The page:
Skip to main page content
Access keys NCBI Homepage MyNCBI Homepage Main Content Main Navigation
Review
, 249 (4), 826-31

Biofilms in the Large Bowel Suggest an Apparent Function of the Human Vermiform Appendix

Affiliations
Review

Biofilms in the Large Bowel Suggest an Apparent Function of the Human Vermiform Appendix

R Randal Bollinger et al. J Theor Biol.

Abstract

The human vermiform ("worm-like") appendix is a 5-10cm long and 0.5-1cm wide pouch that extends from the cecum of the large bowel. The architecture of the human appendix is unique among mammals, and few mammals other than humans have an appendix at all. The function of the human appendix has long been a matter of debate, with the structure often considered to be a vestige of evolutionary development despite evidence to the contrary based on comparative primate anatomy. The appendix is thought to have some immune function based on its association with substantial lymphatic tissue, although the specific nature of that putative function is unknown. Based (a) on a recently acquired understanding of immune-mediated biofilm formation by commensal bacteria in the mammalian gut, (b) on biofilm distribution in the large bowel, (c) the association of lymphoid tissue with the appendix, (d) the potential for biofilms to protect and support colonization by commensal bacteria, and (e) on the architecture of the human bowel, we propose that the human appendix is well suited as a "safe house" for commensal bacteria, providing support for bacterial growth and potentially facilitating re-inoculation of the colon in the event that the contents of the intestinal tract are purged following exposure to a pathogen.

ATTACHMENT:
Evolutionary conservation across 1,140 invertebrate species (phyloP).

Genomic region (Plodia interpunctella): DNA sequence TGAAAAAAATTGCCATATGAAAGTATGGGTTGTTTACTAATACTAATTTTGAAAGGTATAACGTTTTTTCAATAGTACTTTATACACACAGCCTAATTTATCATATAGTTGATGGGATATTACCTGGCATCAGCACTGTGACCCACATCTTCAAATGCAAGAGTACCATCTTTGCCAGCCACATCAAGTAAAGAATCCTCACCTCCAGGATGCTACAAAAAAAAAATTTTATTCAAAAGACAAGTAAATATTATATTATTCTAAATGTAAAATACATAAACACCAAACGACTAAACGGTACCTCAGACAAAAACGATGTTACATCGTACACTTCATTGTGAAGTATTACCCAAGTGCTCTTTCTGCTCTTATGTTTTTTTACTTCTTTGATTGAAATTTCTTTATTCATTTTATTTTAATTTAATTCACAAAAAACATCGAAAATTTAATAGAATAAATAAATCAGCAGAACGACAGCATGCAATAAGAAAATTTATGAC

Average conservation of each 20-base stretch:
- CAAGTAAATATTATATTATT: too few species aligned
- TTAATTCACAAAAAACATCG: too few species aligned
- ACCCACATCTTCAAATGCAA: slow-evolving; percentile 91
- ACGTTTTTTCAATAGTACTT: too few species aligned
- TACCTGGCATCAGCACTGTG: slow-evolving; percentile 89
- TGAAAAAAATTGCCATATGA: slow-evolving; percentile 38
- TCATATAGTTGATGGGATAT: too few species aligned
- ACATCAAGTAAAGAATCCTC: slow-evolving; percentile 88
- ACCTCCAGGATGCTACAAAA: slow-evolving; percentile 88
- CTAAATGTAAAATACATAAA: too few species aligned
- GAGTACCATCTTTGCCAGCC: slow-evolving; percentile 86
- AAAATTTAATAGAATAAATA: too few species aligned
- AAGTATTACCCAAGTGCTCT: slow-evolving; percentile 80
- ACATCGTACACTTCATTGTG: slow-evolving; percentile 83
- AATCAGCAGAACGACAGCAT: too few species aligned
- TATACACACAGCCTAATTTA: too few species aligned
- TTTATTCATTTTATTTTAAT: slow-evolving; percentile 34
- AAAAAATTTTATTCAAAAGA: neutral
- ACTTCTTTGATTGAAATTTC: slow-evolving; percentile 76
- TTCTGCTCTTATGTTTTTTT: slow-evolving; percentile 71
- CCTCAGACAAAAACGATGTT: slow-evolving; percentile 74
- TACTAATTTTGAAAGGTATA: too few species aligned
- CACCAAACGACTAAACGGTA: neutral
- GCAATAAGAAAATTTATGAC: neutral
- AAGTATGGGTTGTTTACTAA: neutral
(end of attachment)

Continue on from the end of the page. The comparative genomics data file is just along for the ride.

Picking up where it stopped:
Similar articles

See all similar articles

Cited by 63 articles

See all "Cited by" articles

Substances

LinkOut - more resources

Feedback